In 1960, as homes all around his were being demolished, Alex Watson and his partner, Merle Dickinson, had bought and begun restoring a 20-room manse that had been carved into 17 apartments on North Lincoln Avenue in Allegheny West.
Among the first new investors in historic homes at a time when many were slated to be razed throughout the North Side, Mr. Watson, who died March 28 at age 91 in Louisiana, became a beacon to others and helped turn the tide toward historic preservation.
A native of West Deer who, according to his niece, Barbara Taylor, was eager to "move to the city" after college and naval service, Mr. Watson helped found the Allegheny West Civic Council, served as the neighborhood's historian and kept all paperwork and files pertinent to it.
He received the Northside Leadership Conference's lifetime achievement award last May. Neighbors are planning to plant a tree in his memory in the neighborhood, said longtime friend and neighbor Tom Barbush.
"He was among the people who convinced me to buy a home in the lower North Side," said Mr. Barbush, who with his wife, Fran, raised two daughters in Allegheny West. "He represented the spirit that this neighborhood was going in a good direction.
"If we were trying to sway a politician, we would invite him to Alex's so they could have a sense of what this neighborhood could be; we had to convince people on Grant Street," Mr. Barbush said. "He volunteered his home for the house tour and the Christmas tour every year and he was at the table at every civic council meeting.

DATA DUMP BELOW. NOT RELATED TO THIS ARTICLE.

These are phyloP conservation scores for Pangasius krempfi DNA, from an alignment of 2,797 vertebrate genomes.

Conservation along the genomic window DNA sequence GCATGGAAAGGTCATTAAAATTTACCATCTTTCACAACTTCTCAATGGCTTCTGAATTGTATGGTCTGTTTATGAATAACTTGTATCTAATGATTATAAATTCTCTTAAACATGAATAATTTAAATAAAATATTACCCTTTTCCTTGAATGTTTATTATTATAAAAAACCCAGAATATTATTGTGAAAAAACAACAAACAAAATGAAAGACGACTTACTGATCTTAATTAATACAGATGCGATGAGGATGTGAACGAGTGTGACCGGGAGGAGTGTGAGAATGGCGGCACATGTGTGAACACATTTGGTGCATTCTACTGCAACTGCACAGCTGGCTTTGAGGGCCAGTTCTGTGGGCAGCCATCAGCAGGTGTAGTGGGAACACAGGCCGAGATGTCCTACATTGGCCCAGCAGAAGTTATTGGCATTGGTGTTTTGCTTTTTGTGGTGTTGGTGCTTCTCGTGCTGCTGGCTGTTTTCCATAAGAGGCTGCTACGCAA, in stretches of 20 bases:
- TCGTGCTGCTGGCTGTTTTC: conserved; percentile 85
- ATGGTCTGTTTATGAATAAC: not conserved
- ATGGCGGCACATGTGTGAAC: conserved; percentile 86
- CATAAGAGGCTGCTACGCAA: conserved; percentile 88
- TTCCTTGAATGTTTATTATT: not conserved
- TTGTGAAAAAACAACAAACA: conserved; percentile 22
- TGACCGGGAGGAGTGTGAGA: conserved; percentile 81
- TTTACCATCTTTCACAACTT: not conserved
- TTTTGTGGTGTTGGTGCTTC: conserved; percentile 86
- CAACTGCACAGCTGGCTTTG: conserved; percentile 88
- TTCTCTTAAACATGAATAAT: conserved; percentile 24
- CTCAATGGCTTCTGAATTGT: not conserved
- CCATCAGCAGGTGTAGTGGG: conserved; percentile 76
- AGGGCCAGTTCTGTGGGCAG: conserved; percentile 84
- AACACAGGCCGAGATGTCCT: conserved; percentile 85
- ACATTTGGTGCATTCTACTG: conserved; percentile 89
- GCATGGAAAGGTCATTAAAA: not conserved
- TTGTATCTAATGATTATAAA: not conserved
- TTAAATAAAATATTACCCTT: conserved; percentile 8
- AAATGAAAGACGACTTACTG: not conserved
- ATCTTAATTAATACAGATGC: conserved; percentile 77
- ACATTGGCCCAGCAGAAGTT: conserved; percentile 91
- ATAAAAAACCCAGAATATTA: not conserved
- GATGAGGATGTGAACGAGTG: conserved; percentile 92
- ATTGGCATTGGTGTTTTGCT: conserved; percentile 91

"He was a model of community advocacy."
A graduate of the University of Michigan, Mr. Watson was a horticulturist who managed the Sears & Roebuck garden department when it was in Allegheny Center Mall until his retirement.
Mr. Watson designed and supervised the transformation of a vacant lot into a garden at Western Avenue and Brighton Road and was "the visionary" whose advocacy saved a row of buildings on Western Avenue known as the McIntosh Row, Mr. Barbush said. "He advocated for the civic council to buy them to stop them from being demolished as they became vacant.
"We got a consortium of lenders and renovated them and rented them for many years under the Section 8 family program. Alex was not only the initiator of that idea, but he also became the property manager."
A master craftsman, Mr. Watson made miniature replicas of Allegheny West homes that his neighbors collected as Christmas ornaments every year.
With passions for gardening, theater, opera, drama and music, he was a popular host at the neighborhood's Christmas tours when he entertained visitors on piano with sing-along carols.
"Alex always said the best years of his life were living here in Allegheny West," said resident Carol Malakoff. "We first met him on the very first Allegheny West House Tour, and when we started doing the Christmas tour 33 years ago, his house was on tour every single year."
Mr. Watson's niece said his health began to fail last year, when she moved him to be near her in Columbus, Ohio. When her family relocated to New Orleans later in the year, he went with them.
His remains will be interred at East Union Cemetery in Cheswick. No local memorial is planned.